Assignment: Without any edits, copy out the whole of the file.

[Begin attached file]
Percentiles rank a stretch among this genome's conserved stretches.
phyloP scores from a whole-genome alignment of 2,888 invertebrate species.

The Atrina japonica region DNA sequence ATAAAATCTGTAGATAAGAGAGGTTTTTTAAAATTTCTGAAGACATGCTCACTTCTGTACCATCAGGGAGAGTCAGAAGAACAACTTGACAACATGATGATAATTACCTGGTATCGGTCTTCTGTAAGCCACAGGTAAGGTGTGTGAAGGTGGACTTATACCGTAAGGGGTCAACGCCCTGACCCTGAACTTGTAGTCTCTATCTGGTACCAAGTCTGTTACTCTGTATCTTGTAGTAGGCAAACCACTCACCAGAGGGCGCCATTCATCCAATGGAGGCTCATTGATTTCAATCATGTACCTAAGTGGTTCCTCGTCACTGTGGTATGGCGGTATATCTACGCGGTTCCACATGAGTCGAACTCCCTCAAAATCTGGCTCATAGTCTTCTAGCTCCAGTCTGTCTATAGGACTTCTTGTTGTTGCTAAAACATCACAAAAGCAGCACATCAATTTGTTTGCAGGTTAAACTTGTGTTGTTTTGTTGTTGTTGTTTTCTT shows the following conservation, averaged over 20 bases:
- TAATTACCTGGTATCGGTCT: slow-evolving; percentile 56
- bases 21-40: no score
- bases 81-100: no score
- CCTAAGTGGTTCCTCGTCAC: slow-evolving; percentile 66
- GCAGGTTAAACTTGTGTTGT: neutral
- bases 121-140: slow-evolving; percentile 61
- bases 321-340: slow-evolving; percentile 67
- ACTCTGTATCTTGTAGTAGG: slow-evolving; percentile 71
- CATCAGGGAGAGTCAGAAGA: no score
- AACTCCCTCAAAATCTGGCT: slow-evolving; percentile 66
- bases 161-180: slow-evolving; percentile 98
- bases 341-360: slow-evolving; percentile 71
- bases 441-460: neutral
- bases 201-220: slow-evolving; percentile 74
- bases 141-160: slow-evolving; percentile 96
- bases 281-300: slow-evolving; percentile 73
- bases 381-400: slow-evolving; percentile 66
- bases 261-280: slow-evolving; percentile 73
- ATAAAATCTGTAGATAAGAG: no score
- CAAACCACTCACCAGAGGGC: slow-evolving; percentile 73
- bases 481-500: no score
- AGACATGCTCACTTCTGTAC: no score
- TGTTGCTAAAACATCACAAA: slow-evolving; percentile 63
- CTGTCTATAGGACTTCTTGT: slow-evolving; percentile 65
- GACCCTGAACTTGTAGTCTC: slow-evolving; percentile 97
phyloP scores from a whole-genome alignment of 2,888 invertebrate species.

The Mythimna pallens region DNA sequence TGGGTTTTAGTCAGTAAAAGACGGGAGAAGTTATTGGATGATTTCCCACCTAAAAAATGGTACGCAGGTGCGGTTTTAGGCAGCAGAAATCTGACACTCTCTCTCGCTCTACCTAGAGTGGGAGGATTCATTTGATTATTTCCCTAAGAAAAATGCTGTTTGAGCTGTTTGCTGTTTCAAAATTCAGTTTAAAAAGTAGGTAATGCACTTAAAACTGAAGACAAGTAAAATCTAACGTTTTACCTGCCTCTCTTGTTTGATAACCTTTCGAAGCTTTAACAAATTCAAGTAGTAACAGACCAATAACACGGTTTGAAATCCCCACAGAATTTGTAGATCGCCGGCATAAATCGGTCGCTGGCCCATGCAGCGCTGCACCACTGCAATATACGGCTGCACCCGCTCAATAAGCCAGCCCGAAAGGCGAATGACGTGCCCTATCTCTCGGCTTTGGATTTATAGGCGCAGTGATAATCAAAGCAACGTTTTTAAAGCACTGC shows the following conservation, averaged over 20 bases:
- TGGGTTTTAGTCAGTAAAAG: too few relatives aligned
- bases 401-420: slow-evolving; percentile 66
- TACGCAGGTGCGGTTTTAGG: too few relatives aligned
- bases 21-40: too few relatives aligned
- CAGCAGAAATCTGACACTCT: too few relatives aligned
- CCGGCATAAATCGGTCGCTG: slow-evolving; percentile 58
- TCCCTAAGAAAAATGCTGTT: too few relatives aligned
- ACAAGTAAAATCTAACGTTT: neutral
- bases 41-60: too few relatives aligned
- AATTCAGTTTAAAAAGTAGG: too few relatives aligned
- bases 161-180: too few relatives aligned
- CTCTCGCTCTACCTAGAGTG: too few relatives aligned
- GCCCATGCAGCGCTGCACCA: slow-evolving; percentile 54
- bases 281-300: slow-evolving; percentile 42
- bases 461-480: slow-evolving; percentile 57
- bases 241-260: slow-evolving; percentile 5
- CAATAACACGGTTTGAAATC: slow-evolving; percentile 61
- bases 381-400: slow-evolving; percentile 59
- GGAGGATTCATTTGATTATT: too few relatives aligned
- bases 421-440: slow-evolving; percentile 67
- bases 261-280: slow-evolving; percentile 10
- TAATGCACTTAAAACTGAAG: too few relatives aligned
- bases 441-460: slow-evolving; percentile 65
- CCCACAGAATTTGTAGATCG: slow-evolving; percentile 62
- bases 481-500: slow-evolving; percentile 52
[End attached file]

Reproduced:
Percentiles rank a stretch among this genome's conserved stretches.
phyloP scores from a whole-genome alignment of 2,888 invertebrate species.

The Atrina japonica region DNA sequence ATAAAATCTGTAGATAAGAGAGGTTTTTTAAAATTTCTGAAGACATGCTCACTTCTGTACCATCAGGGAGAGTCAGAAGAACAACTTGACAACATGATGATAATTACCTGGTATCGGTCTTCTGTAAGCCACAGGTAAGGTGTGTGAAGGTGGACTTATACCGTAAGGGGTCAACGCCCTGACCCTGAACTTGTAGTCTCTATCTGGTACCAAGTCTGTTACTCTGTATCTTGTAGTAGGCAAACCACTCACCAGAGGGCGCCATTCATCCAATGGAGGCTCATTGATTTCAATCATGTACCTAAGTGGTTCCTCGTCACTGTGGTATGGCGGTATATCTACGCGGTTCCACATGAGTCGAACTCCCTCAAAATCTGGCTCATAGTCTTCTAGCTCCAGTCTGTCTATAGGACTTCTTGTTGTTGCTAAAACATCACAAAAGCAGCACATCAATTTGTTTGCAGGTTAAACTTGTGTTGTTTTGTTGTTGTTGTTTTCTT shows the following conservation, averaged over 20 bases:
- TAATTACCTGGTATCGGTCT: slow-evolving; percentile 56
- bases 21-40: no score
- bases 81-100: no score
- CCTAAGTGGTTCCTCGTCAC: slow-evolving; percentile 66
- GCAGGTTAAACTTGTGTTGT: neutral
- bases 121-140: slow-evolving; percentile 61
- bases 321-340: slow-evolving; percentile 67
- ACTCTGTATCTTGTAGTAGG: slow-evolving; percentile 71
- CATCAGGGAGAGTCAGAAGA: no score
- AACTCCCTCAAAATCTGGCT: slow-evolving; percentile 66
- bases 161-180: slow-evolving; percentile 98
- bases 341-360: slow-evolving; percentile 71
- bases 441-460: neutral
- bases 201-220: slow-evolving; percentile 74
- bases 141-160: slow-evolving; percentile 96
- bases 281-300: slow-evolving; percentile 73
- bases 381-400: slow-evolving; percentile 66
- bases 261-280: slow-evolving; percentile 73
- ATAAAATCTGTAGATAAGAG: no score
- CAAACCACTCACCAGAGGGC: slow-evolving; percentile 73
- bases 481-500: no score
- AGACATGCTCACTTCTGTAC: no score
- TGTTGCTAAAACATCACAAA: slow-evolving; percentile 63
- CTGTCTATAGGACTTCTTGT: slow-evolving; percentile 65
- GACCCTGAACTTGTAGTCTC: slow-evolving; percentile 97
phyloP scores from a whole-genome alignment of 2,888 invertebrate species.

The Mythimna pallens region DNA sequence TGGGTTTTAGTCAGTAAAAGACGGGAGAAGTTATTGGATGATTTCCCACCTAAAAAATGGTACGCAGGTGCGGTTTTAGGCAGCAGAAATCTGACACTCTCTCTCGCTCTACCTAGAGTGGGAGGATTCATTTGATTATTTCCCTAAGAAAAATGCTGTTTGAGCTGTTTGCTGTTTCAAAATTCAGTTTAAAAAGTAGGTAATGCACTTAAAACTGAAGACAAGTAAAATCTAACGTTTTACCTGCCTCTCTTGTTTGATAACCTTTCGAAGCTTTAACAAATTCAAGTAGTAACAGACCAATAACACGGTTTGAAATCCCCACAGAATTTGTAGATCGCCGGCATAAATCGGTCGCTGGCCCATGCAGCGCTGCACCACTGCAATATACGGCTGCACCCGCTCAATAAGCCAGCCCGAAAGGCGAATGACGTGCCCTATCTCTCGGCTTTGGATTTATAGGCGCAGTGATAATCAAAGCAACGTTTTTAAAGCACTGC shows the following conservation, averaged over 20 bases:
- TGGGTTTTAGTCAGTAAAAG: too few relatives aligned
- bases 401-420: slow-evolving; percentile 66
- TACGCAGGTGCGGTTTTAGG: too few relatives aligned
- bases 21-40: too few relatives aligned
- CAGCAGAAATCTGACACTCT: too few relatives aligned
- CCGGCATAAATCGGTCGCTG: slow-evolving; percentile 58
- TCCCTAAGAAAAATGCTGTT: too few relatives aligned
- ACAAGTAAAATCTAACGTTT: neutral
- bases 41-60: too few relatives aligned
- AATTCAGTTTAAAAAGTAGG: too few relatives aligned
- bases 161-180: too few relatives aligned
- CTCTCGCTCTACCTAGAGTG: too few relatives aligned
- GCCCATGCAGCGCTGCACCA: slow-evolving; percentile 54
- bases 281-300: slow-evolving; percentile 42
- bases 461-480: slow-evolving; percentile 57
- bases 241-260: slow-evolving; percentile 5
- CAATAACACGGTTTGAAATC: slow-evolving; percentile 61
- bases 381-400: slow-evolving; percentile 59
- GGAGGATTCATTTGATTATT: too few relatives aligned
- bases 421-440: slow-evolving; percentile 67
- bases 261-280: slow-evolving; percentile 10
- TAATGCACTTAAAACTGAAG: too few relatives aligned
- bases 441-460: slow-evolving; percentile 65
- CCCACAGAATTTGTAGATCG: slow-evolving; percentile 62
- bases 481-500: slow-evolving; percentile 52